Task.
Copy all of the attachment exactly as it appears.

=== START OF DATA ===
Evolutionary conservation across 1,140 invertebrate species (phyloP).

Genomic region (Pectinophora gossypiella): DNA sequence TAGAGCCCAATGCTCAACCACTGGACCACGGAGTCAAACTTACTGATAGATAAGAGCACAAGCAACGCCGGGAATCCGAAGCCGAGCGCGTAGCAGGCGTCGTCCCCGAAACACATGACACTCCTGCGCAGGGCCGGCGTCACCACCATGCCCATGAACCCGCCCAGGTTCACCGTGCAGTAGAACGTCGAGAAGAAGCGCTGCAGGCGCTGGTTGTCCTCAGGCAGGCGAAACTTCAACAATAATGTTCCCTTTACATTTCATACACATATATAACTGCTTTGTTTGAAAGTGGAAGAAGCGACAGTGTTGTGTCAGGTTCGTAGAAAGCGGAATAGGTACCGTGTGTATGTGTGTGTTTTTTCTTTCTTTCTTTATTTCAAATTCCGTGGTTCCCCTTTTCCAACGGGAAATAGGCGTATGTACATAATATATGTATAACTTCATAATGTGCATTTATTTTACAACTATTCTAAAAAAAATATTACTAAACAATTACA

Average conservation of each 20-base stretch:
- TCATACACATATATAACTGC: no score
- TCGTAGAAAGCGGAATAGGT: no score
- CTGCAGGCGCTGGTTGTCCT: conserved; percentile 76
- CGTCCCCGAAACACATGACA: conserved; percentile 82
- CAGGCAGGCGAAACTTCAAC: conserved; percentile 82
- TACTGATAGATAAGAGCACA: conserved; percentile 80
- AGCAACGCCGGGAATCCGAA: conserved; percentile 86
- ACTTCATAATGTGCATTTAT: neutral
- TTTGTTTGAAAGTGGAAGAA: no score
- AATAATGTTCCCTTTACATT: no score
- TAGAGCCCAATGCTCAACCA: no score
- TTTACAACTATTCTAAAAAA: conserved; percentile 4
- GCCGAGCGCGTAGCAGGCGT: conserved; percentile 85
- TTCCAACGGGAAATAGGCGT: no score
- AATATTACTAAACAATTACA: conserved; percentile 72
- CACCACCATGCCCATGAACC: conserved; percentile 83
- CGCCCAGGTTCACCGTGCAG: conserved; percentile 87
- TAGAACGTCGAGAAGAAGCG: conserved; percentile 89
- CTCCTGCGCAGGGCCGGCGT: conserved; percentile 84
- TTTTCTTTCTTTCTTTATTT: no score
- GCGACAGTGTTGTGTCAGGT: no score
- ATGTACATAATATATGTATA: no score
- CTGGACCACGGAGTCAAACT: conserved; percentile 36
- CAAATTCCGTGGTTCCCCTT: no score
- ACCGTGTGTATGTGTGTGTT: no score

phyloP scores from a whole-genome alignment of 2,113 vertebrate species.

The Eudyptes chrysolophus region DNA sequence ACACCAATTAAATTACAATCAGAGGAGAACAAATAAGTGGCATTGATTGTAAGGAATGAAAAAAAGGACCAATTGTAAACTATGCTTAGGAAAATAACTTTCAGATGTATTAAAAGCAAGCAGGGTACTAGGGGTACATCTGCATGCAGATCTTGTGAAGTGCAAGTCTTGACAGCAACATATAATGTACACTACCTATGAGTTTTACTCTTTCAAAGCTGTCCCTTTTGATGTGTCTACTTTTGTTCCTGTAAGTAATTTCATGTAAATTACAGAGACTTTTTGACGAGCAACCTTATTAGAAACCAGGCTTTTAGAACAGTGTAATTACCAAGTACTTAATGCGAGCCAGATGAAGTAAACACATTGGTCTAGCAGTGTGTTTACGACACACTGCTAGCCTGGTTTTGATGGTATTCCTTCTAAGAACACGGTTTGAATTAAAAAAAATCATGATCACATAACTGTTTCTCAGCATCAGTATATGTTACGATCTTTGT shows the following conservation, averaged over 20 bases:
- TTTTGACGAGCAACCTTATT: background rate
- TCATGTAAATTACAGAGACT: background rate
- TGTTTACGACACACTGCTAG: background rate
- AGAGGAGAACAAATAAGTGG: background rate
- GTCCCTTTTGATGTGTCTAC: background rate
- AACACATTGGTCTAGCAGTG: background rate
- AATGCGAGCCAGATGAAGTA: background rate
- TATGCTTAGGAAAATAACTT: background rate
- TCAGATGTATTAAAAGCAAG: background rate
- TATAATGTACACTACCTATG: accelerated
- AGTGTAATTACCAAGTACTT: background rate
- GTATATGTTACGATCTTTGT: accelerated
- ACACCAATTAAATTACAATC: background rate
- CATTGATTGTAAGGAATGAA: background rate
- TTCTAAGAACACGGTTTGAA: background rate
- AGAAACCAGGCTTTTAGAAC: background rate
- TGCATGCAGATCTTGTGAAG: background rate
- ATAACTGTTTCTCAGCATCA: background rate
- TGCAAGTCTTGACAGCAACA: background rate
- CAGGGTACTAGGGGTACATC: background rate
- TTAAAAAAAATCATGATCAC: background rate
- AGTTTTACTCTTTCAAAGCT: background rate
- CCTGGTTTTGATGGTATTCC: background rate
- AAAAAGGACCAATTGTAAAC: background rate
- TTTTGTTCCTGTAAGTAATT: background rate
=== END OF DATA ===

Evolutionary conservation across 1,140 invertebrate species (phyloP).

Genomic region (Pectinophora gossypiella): DNA sequence TAGAGCCCAATGCTCAACCACTGGACCACGGAGTCAAACTTACTGATAGATAAGAGCACAAGCAACGCCGGGAATCCGAAGCCGAGCGCGTAGCAGGCGTCGTCCCCGAAACACATGACACTCCTGCGCAGGGCCGGCGTCACCACCATGCCCATGAACCCGCCCAGGTTCACCGTGCAGTAGAACGTCGAGAAGAAGCGCTGCAGGCGCTGGTTGTCCTCAGGCAGGCGAAACTTCAACAATAATGTTCCCTTTACATTTCATACACATATATAACTGCTTTGTTTGAAAGTGGAAGAAGCGACAGTGTTGTGTCAGGTTCGTAGAAAGCGGAATAGGTACCGTGTGTATGTGTGTGTTTTTTCTTTCTTTCTTTATTTCAAATTCCGTGGTTCCCCTTTTCCAACGGGAAATAGGCGTATGTACATAATATATGTATAACTTCATAATGTGCATTTATTTTACAACTATTCTAAAAAAAATATTACTAAACAATTACA

Average conservation of each 20-base stretch:
- TCATACACATATATAACTGC: no score
- TCGTAGAAAGCGGAATAGGT: no score
- CTGCAGGCGCTGGTTGTCCT: conserved; percentile 76
- CGTCCCCGAAACACATGACA: conserved; percentile 82
- CAGGCAGGCGAAACTTCAAC: conserved; percentile 82
- TACTGATAGATAAGAGCACA: conserved; percentile 80
- AGCAACGCCGGGAATCCGAA: conserved; percentile 86
- ACTTCATAATGTGCATTTAT: neutral
- TTTGTTTGAAAGTGGAAGAA: no score
- AATAATGTTCCCTTTACATT: no score
- TAGAGCCCAATGCTCAACCA: no score
- TTTACAACTATTCTAAAAAA: conserved; percentile 4
- GCCGAGCGCGTAGCAGGCGT: conserved; percentile 85
- TTCCAACGGGAAATAGGCGT: no score
- AATATTACTAAACAATTACA: conserved; percentile 72
- CACCACCATGCCCATGAACC: conserved; percentile 83
- CGCCCAGGTTCACCGTGCAG: conserved; percentile 87
- TAGAACGTCGAGAAGAAGCG: conserved; percentile 89
- CTCCTGCGCAGGGCCGGCGT: conserved; percentile 84
- TTTTCTTTCTTTCTTTATTT: no score
- GCGACAGTGTTGTGTCAGGT: no score
- ATGTACATAATATATGTATA: no score
- CTGGACCACGGAGTCAAACT: conserved; percentile 36
- CAAATTCCGTGGTTCCCCTT: no score
- ACCGTGTGTATGTGTGTGTT: no score

phyloP scores from a whole-genome alignment of 2,113 vertebrate species.

The Eudyptes chrysolophus region DNA sequence ACACCAATTAAATTACAATCAGAGGAGAACAAATAAGTGGCATTGATTGTAAGGAATGAAAAAAAGGACCAATTGTAAACTATGCTTAGGAAAATAACTTTCAGATGTATTAAAAGCAAGCAGGGTACTAGGGGTACATCTGCATGCAGATCTTGTGAAGTGCAAGTCTTGACAGCAACATATAATGTACACTACCTATGAGTTTTACTCTTTCAAAGCTGTCCCTTTTGATGTGTCTACTTTTGTTCCTGTAAGTAATTTCATGTAAATTACAGAGACTTTTTGACGAGCAACCTTATTAGAAACCAGGCTTTTAGAACAGTGTAATTACCAAGTACTTAATGCGAGCCAGATGAAGTAAACACATTGGTCTAGCAGTGTGTTTACGACACACTGCTAGCCTGGTTTTGATGGTATTCCTTCTAAGAACACGGTTTGAATTAAAAAAAATCATGATCACATAACTGTTTCTCAGCATCAGTATATGTTACGATCTTTGT shows the following conservation, averaged over 20 bases:
- TTTTGACGAGCAACCTTATT: background rate
- TCATGTAAATTACAGAGACT: background rate
- TGTTTACGACACACTGCTAG: background rate
- AGAGGAGAACAAATAAGTGG: background rate
- GTCCCTTTTGATGTGTCTAC: background rate
- AACACATTGGTCTAGCAGTG: background rate
- AATGCGAGCCAGATGAAGTA: background rate
- TATGCTTAGGAAAATAACTT: background rate
- TCAGATGTATTAAAAGCAAG: background rate
- TATAATGTACACTACCTATG: accelerated
- AGTGTAATTACCAAGTACTT: background rate
- GTATATGTTACGATCTTTGT: accelerated
- ACACCAATTAAATTACAATC: background rate
- CATTGATTGTAAGGAATGAA: background rate
- TTCTAAGAACACGGTTTGAA: background rate
- AGAAACCAGGCTTTTAGAAC: background rate
- TGCATGCAGATCTTGTGAAG: background rate
- ATAACTGTTTCTCAGCATCA: background rate
- TGCAAGTCTTGACAGCAACA: background rate
- CAGGGTACTAGGGGTACATC: background rate
- TTAAAAAAAATCATGATCAC: background rate
- AGTTTTACTCTTTCAAAGCT: background rate
- CCTGGTTTTGATGGTATTCC: background rate
- AAAAAGGACCAATTGTAAAC: background rate
- TTTTGTTCCTGTAAGTAATT: background rate